Watch the new season of Laguna Beach: The Real Orange County, which comes with a twist: it's about good-looking teenagers talking about stuff. Someone tells me it's a whole new cast of idiots, but it's hard for me to distinguish this Algonquin Round Table from the previous Mensai. It's easy to say the show is about a bunch of vacuous kids raised by vacuous parents in vacuous, though beautiful, Laguna Beach. But there's some heavy subtext, a fact not lost on viewers. On iVillage, Molly from Tennessee argues that capitalism will ultimately eat itself, something she believes capital letters have already done: "i think the new Kristen will probably either be kyndra or tessa!!!so far I cant stand kyndra a cami….," she writes, discounting the classic Keynesian model. "I definitely dont have a clue why all the girls like cameron … ttyl." Kara of Atlanta offers a counter argument rooted in a narrow reading of Marx: "Kyndra wouldn't be so ugly if she wasn't so insecure and mean. She would however be fat. Cami is fat and ugly and not at all funny." This was, needless to say, hailed by fellow travelers, who chimed in that "is it me or did the girls in the new season of laguna beach get fatter less intelligent … cami and kyndra those are some gross bitches." But perhaps most perceptive was SA.M. of San Antonio, who correctly observed: "What the hell people?!? ! Does anyone actually know how to spell? Does anyone read what they have written before they post? Most of you sound like morons."

Sunday, Aug. 27
People are amazed to find out that George W. Bush is reading The Stranger, surprised Bush would find anything interesting in Albert Camus' existential tome that so famously begins: "Mother died today, or maybe it was yesterday, but she was fat and ugly and not at all funny . . . ttyl." I am not the least bit surprised that Bush would enjoy reading a story about a guy who gets his kicks killing nameless Arabs.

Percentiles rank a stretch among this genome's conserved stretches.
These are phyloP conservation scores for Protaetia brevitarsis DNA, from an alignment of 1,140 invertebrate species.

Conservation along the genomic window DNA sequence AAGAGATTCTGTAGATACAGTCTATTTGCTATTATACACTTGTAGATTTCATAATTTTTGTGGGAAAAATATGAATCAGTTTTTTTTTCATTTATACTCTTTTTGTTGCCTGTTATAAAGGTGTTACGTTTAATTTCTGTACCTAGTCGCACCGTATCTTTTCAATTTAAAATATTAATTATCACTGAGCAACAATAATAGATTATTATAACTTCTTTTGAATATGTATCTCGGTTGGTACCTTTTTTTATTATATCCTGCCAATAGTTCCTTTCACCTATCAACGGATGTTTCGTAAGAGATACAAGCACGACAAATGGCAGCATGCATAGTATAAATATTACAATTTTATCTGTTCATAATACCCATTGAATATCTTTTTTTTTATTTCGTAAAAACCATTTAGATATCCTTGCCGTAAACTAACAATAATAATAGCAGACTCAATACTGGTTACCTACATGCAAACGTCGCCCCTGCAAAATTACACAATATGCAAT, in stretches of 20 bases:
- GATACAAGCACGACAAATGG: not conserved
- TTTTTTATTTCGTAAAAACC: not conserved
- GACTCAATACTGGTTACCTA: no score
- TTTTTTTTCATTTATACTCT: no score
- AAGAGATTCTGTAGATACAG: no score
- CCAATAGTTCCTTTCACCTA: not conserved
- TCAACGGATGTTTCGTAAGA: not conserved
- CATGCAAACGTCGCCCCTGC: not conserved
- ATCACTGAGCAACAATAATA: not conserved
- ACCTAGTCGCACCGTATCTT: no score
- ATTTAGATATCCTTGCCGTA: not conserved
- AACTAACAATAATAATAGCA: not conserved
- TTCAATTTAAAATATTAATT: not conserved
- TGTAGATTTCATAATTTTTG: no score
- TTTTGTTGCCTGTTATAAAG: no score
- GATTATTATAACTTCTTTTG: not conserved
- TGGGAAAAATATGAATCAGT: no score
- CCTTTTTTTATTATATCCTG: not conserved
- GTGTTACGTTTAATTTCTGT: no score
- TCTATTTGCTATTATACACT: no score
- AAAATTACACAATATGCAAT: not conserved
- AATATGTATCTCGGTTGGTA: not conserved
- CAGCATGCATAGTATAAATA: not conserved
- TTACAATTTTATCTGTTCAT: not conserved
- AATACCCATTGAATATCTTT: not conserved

Monday, Aug. 28
Now here's a story from today's Register: "DANA POINT—A naked man asking for Jesus broke into a home here early Sunday and was quickly subdued by a baseball-bat-wielding resident." Yes! Police say they suspect the man was using narcotics. Really? What was their first clue? The fact that he was naked? Or looking for Jesus? Or that he said his life was so filled with family, friends and activity that he couldn't find the time to wear clothes while looking for Jesus? Or that he would go looking for Jesus in Dana Point?

Tuesday, Aug. 29
Perhaps after he finishes The Stranger, George W. Bush could add the Florida Baptist Witness to his reading list. The Witness quotes Bush gal pal Katherine Harris as saying, "If you're not electing Christians, then in essence you are going to legislate sin." Harris was apparently fully clothed when making the comments—thank you, Jesus! She is presently running for the U.S. Senate in Florida and doing such a bang-up job that the state GOP has asked her to get out of the race. Harris goes on to say that separation of church and state is "a lie we have been told" and that "God is the one who chooses our rulers." Now, if Harris, who looks increasingly like Leona Helmsley, knows anything, she knows lies. You know, like the one she hears every morning from her staff when they say, "No, you don't look completely out of your mind." Now, this is all fun, but consider this: If Harris really does believe this stuff—if she really does believe God wants born-again Christians as our "rulers"—then certifying an election you know to be rigged isn't lying, is it? It's following a higher truth. Well, as Camus observes in the last line of The Stranger, "Thank God everything worked out for the best." I think we can all agree on that.

SLOWERY@OCWEEKLY.COM